Tuesday, 11 February 1862 - Camp 1.
Leeson, who has the morning watch, prepares breakfast, and awakens us before daylight. We dispose of our quart of cold water, and piece of damper and meat very soon; while doing so, the two black boys are away looking for the horses; this over, all hands are packing their respective bags. Left Camp 1, and made five miles and a half, when rain coming on we encamped. A few hours rain makes travelling on these loose black plains, on which we now are, very heavy, the mud adhering to the horses' feet, which fatigues them very soon. We steered south, on Walker's track, and camped at the head of a salt water inlet or creek.
Wednesday, 12 February 1862 - Camp 2.
Started from Camp at 7.30, steered south two hours, crossed a small watercourse, and bore away east. The boys, one of whom is constantly riding a-head, find great difficulty in keeping the tracks, owing to heavy rain having recently fallen. Struck Walker's track at a small creek where a horse had been bogged. Made fifteen miles to-day and camped.
Thursday, 13 February 1862 - Camp 3.
Our start from Camp is always as follows: One of the black boys rides a-head, being first told in which direction to go; another behind him looking for tracks. Mr Landsborough rides immediately behind him; the pack horses follow, all loose; myself, and Leeson, and the other black boy bringing up the rear. The pace is the ordinary walk of the horses, and never faster. We left Camp at 8 am., and arrived at the Leichardt at 3 pm.; tried to cross over what appeared a fordable place, but found it too deep and rapid, and the banks on the opposite side too steep. The river here is salt and about 150 yards wide, from one edge of water to the other. While trying to cross we had a heavy shower of rain. We now turned up the river and camped within half-a-mile of it. We find it too tediouis to follow up Walker's tracks further. Heavy thunder-storms daily. Game very scarce. The horses distressed with the heavy packs, and hot sultry weather.
Friday, 14 February 1862 - Camp 4.
Steered up the Leichhardt and crossed over just above a fall in the riser of at least forty feet. An extensive basin is formed below the fall, which must receive an immense body of water during floods. Ali the country between here and the Albert bears marks of being subject to heavy rains and very high floods. Nor did I observe any sufficiently elevated ground to escape them until we neared the Leichardt, where the ground begins to rise gradually. It is open plain country, with belts of timber and well grassed; the soil is a brown loam, thinly strewn with ironstone and quartz pebbles. Last night, the black boys fancied they heard the horses galloping, and thought they must have been frightened by natives, but, upon going to look, it proved a false alarm. We camped early to-day to shoe a lame horse, which we do with screws and baton-nails, having no others. Very hot day. We fortunately got some herb which Mr Landsborough calls marjoram, as a substitute for tea, the want of which we feel very much. Steered to-day E by S. Mr Landsborough and I intended bathing in the basin of the fall, but upon approaching it we heard a very heavy suspicious splash, and preferred adjourning to a smaller hole, in which there would be more chance of seeing an alligator, were there one present. This afternoon we had a heavy shower.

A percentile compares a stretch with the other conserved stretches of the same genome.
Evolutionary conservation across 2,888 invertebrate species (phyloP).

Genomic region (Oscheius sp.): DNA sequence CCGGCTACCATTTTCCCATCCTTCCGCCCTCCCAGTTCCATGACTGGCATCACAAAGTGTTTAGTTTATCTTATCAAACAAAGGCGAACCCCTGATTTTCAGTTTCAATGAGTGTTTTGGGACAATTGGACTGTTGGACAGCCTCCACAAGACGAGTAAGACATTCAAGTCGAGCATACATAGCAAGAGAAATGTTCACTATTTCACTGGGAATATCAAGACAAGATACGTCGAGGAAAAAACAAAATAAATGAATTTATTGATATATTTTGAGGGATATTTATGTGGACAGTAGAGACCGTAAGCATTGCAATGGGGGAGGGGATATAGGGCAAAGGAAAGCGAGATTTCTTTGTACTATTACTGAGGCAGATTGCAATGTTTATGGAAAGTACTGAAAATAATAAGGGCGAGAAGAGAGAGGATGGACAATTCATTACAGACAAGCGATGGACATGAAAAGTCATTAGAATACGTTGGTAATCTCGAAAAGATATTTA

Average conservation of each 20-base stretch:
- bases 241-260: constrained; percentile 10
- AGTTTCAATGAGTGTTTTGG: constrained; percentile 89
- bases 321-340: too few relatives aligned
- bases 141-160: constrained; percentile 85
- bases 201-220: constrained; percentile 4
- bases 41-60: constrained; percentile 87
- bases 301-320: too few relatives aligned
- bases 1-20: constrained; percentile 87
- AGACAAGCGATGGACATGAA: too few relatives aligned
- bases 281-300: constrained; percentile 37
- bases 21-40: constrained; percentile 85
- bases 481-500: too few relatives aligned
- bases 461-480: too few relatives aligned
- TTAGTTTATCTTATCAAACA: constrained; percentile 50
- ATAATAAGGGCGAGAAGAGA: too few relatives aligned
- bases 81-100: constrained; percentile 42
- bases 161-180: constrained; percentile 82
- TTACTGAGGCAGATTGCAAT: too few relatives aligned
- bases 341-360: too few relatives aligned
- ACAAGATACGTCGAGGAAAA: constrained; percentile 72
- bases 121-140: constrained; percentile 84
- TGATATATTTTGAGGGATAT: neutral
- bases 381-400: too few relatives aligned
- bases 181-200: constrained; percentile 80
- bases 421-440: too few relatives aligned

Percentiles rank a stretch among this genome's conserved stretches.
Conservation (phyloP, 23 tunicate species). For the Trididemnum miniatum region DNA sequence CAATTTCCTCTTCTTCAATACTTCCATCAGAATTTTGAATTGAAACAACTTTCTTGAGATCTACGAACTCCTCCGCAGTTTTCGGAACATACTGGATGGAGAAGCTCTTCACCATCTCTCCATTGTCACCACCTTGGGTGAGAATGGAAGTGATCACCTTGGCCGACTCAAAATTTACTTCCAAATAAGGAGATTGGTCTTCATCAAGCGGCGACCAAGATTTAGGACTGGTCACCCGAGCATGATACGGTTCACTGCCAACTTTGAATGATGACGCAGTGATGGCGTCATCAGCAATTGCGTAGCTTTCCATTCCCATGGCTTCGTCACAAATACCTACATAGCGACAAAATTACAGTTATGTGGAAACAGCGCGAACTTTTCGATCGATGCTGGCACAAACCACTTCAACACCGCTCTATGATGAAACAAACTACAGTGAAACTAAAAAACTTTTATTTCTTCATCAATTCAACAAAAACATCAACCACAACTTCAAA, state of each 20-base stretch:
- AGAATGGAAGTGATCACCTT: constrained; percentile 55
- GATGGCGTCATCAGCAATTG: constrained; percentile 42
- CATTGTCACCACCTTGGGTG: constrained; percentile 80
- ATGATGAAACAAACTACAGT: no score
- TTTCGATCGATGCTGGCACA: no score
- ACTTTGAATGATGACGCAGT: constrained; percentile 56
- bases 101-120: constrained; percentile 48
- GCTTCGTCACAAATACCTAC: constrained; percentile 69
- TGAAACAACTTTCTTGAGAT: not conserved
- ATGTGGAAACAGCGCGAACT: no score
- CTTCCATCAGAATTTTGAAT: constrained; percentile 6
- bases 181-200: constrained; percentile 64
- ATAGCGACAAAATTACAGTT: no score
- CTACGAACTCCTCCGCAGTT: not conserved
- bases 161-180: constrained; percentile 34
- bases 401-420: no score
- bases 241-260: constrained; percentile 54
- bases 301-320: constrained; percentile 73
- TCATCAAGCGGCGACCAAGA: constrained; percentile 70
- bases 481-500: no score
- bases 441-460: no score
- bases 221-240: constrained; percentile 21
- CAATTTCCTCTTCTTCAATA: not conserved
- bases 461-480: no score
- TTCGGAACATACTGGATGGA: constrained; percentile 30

Saturday, 15 February 1862 - Camp 5.
Made an early start, Crossed a large rocky-bedded creek running into the Leichardt soon after starting. Made eighteen miles and a-half over country consisting of well-grassed flats, surrounded by poor ridges of spinifex. Ironstone, flint, and quartz stones cover these ridges. It was somewhat doubtful whether we should get water to-day, but we fortunately came upon a small watercourse in the centre of a large flat which is flooded at times. These flats are covered with native water and rock melons. They are very small, not quite so large as a hen's egg, and only one of their varieties is edible, the others being very bitter. Several of us got a shot at an emu to-day, but, unfortunately, we all missed him. This is provoking, as we are very much in want of a fresh mess.
Sunday, 16 February 1862.